The policies of the Castro regime have debilitated the Cuban economy and impoverished the Cuban people. Rather than address the deprivation confronting Cubans, the regime cynically ignores its obligations and seeks to exploit external engagement with the island and humanitarian assistance to the Cuban people in order to maintain its grip on power. The economic lifelines of the Castro regime are tourism; access to subsidized Venezuelan oil; commodities; and revenues and other support generated by those with family on the island, with the vast majority of such support coming from the United States. Over the past decade, the regime has built an apparatus designed to exploit humanitarian aspects of U.S. policy, specifically to siphon off hundreds of millions of dollars for itself. Remittances, gift parcels and travel-related revenues from those in exile who have family on the island, especially those Cubans who have come to the United States since the early 1990s, are avenues through which the regime has franchised out the subsistence of a significant portion of the Cuban population. The dollars made available to the regime through these means permit it to divert resources to the maintenance and strengthening of its repressive apparatus and away from meeting the basic needs of the Cuban people. Dollars and donated goods, although provided with good intentions by U.S. persons, are effectively helping keep the regime afloat.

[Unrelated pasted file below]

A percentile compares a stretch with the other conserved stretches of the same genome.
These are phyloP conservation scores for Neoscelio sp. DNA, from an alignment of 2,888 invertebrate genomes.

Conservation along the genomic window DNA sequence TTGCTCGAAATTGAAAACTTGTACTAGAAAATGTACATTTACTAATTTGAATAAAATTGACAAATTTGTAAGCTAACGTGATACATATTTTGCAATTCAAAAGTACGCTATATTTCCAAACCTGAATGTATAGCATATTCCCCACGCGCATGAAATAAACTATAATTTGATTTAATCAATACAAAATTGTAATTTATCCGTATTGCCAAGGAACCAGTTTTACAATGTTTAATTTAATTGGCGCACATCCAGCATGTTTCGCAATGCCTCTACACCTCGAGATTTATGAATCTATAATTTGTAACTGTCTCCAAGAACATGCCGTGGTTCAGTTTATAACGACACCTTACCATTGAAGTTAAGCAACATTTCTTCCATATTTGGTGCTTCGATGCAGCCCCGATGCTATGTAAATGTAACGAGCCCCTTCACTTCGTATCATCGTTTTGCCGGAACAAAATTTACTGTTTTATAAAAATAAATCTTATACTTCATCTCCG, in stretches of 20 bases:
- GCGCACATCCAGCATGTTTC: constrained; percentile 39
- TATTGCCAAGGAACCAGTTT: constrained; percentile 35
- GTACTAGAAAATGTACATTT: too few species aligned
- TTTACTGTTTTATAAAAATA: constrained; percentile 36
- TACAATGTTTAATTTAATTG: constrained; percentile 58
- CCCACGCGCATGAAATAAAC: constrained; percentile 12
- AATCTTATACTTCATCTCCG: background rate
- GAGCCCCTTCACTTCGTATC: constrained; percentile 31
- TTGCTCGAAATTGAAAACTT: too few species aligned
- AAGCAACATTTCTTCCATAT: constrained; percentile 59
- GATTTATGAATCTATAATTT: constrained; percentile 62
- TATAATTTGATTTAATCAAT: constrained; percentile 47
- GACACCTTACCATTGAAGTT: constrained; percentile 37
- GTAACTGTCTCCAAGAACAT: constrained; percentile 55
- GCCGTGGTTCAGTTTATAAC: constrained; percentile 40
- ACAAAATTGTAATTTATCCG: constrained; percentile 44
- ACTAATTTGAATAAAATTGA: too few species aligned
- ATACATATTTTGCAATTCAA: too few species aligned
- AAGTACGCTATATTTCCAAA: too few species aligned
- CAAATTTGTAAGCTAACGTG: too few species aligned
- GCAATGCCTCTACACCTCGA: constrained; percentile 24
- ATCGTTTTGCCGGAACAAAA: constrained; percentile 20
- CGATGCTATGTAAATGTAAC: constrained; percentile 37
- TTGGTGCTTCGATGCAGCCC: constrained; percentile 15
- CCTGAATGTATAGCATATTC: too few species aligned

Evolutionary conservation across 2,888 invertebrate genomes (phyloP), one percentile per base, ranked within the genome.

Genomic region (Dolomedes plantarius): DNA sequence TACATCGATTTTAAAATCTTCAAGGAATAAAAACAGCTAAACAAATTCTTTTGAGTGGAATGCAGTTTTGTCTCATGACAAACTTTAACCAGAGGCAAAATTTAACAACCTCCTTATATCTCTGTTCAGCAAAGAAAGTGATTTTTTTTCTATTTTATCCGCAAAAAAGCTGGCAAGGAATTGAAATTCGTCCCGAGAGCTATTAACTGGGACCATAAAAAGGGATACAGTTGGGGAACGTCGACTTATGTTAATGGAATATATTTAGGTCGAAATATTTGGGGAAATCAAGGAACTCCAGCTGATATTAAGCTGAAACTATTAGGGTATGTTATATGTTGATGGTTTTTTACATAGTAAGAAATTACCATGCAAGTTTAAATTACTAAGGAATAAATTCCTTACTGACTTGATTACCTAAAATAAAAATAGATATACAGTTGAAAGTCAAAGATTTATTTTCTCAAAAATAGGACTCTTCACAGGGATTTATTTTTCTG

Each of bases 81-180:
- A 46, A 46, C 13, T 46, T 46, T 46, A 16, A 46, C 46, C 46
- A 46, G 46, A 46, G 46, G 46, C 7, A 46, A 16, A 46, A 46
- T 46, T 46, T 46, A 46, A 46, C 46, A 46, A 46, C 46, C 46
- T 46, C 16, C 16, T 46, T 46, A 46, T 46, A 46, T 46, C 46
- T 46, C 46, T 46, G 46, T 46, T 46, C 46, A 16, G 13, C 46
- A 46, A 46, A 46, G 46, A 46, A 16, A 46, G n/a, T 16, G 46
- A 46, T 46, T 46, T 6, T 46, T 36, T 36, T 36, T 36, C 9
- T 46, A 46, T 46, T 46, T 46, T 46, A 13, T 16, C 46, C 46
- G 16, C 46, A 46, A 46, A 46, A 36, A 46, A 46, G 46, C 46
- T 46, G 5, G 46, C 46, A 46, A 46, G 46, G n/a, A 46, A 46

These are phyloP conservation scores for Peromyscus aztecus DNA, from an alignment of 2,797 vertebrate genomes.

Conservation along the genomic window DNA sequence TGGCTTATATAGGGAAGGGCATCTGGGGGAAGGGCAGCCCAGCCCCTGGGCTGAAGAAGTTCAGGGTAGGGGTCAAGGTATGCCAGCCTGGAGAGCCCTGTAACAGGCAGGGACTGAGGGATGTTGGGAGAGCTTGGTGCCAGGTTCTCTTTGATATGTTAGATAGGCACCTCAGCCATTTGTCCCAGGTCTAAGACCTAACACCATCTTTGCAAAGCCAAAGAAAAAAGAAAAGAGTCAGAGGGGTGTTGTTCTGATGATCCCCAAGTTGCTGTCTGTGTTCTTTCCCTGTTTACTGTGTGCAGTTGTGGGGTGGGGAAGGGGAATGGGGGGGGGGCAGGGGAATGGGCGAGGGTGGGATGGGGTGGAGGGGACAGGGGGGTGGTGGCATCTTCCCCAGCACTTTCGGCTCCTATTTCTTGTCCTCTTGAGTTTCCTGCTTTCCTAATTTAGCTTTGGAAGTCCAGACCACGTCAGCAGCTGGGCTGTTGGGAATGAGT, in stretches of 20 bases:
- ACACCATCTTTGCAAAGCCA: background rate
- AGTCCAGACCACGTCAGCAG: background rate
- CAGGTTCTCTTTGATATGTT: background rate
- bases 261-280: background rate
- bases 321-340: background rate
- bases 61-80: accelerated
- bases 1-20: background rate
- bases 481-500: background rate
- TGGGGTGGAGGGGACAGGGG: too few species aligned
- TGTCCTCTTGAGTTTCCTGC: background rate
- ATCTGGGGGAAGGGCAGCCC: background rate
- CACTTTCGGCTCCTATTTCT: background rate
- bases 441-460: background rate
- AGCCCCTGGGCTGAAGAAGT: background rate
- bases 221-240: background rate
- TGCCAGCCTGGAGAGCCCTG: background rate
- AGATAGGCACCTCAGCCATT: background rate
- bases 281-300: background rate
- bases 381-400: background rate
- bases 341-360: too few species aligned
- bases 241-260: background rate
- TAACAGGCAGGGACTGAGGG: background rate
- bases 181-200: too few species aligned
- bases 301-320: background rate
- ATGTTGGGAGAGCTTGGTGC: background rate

Our recommended strategy is to maintain avenues by which Americans can engage the Cuban people, and by which those with family on the island can reasonably assist immediate relatives, while minimizing the regime’s manipulation of the plight of the Cuban people. In order to reduce the flow of U.S. dollars to the regime, the Commission’s principal recommendations include: promulgation of new regulations denying the transfer of funds to certain Cuban government officials and members of the Cuban Communist Party; reasonable restrictions on the contents and shipment of gift parcels to minimize unintended benefits to the regime; and new limits on travel that ensure that it is for valid and necessary family or educational purposes, and that prevent importation of regime-subsidizing products. We also recommend supporting an international campaign to highlight the repressive and criminal nature of the Cuban regime to diminish the island’s attraction as a tourist destination.